Difference Between Lordosis, Kyphosis, and Scoliosis
By Claire Miles - December 1, 2022

When it comes to the spine, there are many conditions that can affect it. Some of the most common ones are lordosis, kyphosis, and scoliosis. But although they might be more common than we think, most people don’t know about them. The following article will discuss the differences between these three conditions.

Table Summary

Abnormal sideways curvature of the spinePronounced curvature in the thoracic regionPronounced curvature in the neck and lumber region
Requires extensive therapyRequires minimal therapyRequires minimal therapy


Lordosis, also known as swayback, is an increased curvature in the spinal column’s lumbar (middle-to-lower) portion. That may be caused by spondylolisthesis, intervertebral disk inflammation, or obesity.

Kyphosis, also known as round back, humpback, or hunchback, is increased curvature of the thoracic (upper) vertebral column caused by congenital vertebral column malformation.

Scoliosis is a sideways or lateral displacement of the spine or vertebral column. The disorder is typically characterized by two curves: the initial aberrant curve and a later-developing compensating curve. Asymmetrical development of the back, chest, or abdominal muscles (as seen in poliomyelitis or cerebral palsy), or deformity or illness of the vertebral column and accompanying components, are all possible causes of scoliosis.

Lordosis VS Kyphosis VS Scoliosis

Scoliosis can be minor, moderate, or severe. Pain or stiffness in the mid-to-lower back, as well as numbness or paralysis in the legs or feet, are common symptoms. Pain is infrequent. However, it can occur when a nerve is pinched. It can also lead to shooting pain down the leg (sciatica), inability to stand up straight, inability to walk more than a short distance, and a noticeable spinal imbalance in severe instances. This imbalance can cause hip and knee pain, difficulty walking in a straight path, and falls. Scoliosis can lead to cervical kyphosis and lumbar hyperlordosis.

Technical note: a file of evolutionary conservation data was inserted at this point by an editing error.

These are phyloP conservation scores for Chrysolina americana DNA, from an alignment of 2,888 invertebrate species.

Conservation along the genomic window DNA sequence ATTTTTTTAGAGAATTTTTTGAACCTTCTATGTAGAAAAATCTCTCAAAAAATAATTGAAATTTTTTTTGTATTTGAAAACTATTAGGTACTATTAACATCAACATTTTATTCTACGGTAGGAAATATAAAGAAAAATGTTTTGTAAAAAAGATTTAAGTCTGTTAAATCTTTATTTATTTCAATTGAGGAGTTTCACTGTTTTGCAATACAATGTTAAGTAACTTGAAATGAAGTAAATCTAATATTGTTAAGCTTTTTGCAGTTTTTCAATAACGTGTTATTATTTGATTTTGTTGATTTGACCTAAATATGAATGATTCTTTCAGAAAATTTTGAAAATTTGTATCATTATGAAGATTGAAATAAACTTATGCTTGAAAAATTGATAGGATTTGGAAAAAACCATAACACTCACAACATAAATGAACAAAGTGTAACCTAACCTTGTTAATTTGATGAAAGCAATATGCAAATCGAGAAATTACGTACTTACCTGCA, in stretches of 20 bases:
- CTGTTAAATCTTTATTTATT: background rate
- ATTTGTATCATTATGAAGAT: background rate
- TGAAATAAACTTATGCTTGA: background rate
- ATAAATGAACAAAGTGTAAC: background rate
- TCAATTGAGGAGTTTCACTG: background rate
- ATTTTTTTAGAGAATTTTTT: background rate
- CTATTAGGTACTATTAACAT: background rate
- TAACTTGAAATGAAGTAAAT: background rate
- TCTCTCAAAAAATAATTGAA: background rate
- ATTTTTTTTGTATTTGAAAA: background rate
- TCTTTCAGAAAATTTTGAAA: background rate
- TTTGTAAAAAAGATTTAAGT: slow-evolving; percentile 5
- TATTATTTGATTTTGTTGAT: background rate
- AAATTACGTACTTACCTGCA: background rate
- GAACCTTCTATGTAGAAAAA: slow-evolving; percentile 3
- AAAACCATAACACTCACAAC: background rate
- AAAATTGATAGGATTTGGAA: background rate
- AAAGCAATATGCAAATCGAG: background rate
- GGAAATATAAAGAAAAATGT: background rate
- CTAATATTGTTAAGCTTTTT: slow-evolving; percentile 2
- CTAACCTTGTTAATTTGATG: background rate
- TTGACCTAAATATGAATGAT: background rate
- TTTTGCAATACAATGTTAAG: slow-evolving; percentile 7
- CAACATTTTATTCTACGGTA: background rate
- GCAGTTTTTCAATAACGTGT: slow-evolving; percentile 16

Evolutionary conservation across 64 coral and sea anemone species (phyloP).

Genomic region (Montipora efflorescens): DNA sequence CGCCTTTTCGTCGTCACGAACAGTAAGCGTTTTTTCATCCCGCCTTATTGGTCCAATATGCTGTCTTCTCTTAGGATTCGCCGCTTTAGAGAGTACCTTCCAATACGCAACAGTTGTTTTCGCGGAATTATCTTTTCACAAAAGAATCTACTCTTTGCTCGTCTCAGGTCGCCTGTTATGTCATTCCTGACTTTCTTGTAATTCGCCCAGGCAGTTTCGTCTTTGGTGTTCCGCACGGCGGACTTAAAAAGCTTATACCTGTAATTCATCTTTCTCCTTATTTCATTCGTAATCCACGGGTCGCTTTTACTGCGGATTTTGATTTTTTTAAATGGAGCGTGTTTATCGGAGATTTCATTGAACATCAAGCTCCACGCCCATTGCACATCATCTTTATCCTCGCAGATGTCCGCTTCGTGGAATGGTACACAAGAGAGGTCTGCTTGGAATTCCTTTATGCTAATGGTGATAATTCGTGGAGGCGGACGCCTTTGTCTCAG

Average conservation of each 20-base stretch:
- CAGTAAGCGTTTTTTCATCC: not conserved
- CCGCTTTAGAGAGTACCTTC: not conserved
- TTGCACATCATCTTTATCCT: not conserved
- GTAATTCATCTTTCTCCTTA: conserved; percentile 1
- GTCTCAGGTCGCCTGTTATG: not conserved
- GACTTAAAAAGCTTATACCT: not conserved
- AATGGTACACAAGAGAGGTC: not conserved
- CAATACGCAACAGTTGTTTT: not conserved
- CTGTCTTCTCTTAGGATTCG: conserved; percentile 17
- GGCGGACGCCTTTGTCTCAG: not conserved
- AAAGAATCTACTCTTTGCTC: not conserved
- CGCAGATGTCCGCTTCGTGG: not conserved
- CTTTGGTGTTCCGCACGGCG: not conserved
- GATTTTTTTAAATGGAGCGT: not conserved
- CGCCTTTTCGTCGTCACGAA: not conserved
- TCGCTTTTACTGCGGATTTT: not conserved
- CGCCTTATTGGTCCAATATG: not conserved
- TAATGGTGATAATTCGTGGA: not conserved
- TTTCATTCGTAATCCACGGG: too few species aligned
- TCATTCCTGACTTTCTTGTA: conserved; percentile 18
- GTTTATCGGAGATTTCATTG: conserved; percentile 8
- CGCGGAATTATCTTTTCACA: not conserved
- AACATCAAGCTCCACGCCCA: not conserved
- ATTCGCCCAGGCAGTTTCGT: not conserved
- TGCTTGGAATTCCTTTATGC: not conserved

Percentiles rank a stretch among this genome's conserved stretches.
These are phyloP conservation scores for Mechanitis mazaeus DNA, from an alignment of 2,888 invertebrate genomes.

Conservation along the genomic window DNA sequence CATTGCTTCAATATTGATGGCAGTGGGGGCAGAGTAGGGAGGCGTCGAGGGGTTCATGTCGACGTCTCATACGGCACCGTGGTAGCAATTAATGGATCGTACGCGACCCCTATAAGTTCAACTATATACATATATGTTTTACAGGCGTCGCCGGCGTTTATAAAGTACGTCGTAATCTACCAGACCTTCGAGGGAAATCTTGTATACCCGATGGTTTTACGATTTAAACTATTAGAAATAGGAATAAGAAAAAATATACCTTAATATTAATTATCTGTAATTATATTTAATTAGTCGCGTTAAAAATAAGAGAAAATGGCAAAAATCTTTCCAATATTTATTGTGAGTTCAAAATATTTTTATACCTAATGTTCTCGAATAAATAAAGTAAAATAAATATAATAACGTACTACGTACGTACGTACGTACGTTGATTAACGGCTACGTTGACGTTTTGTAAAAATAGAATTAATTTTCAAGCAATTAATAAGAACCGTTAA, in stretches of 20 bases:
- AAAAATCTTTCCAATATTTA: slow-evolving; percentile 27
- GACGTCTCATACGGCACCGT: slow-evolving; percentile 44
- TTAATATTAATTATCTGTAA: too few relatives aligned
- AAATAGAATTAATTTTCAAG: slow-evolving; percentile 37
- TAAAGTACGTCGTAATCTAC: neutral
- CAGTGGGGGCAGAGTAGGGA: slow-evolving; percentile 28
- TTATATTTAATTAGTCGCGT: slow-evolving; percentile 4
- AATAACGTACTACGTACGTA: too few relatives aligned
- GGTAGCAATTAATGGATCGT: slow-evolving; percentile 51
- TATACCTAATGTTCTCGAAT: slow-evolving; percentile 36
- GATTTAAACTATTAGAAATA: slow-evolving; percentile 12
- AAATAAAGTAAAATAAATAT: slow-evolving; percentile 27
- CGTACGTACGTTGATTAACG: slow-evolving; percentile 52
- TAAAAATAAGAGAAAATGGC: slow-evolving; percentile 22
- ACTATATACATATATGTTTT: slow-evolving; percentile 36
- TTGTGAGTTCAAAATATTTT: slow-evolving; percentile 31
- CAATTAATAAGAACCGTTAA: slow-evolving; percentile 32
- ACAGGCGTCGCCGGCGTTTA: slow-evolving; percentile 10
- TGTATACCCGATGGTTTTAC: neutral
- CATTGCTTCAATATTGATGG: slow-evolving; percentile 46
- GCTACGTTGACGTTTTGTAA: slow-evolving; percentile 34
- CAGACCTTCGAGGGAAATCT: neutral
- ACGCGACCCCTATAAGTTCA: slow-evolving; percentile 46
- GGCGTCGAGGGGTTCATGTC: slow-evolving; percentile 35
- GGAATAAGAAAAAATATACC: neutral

Kyphosis patients have lost their capacity to stand up straight or have difficulty lying flat. They may grow exhausted fast if they stand hunched over and have difficulty talking to people or maintaining eye contact.

Lordosis disrupts the precise construction and alignment of the remainder of the spine and the entire body, requiring muscles and tendons to work harder to provide support. As a result, one of the most common symptoms of lordosis is discomfort in the neck or lower back. But there are other symptoms like numbness, bladder incontinence, and tingling.
Of the three, only scoliosis is a disorder; a kyphotic curve is normal for the upper or mid-back but an abnormality in the neck or lower back. Similarly, lordotic curvature in the thoracic spine should not be noticed. When the lordotic or kyphotic curvature of the spine is within permissible parameters, they are called normal (above 70 for lordosis, above 40, and less than 20 for kyphosis).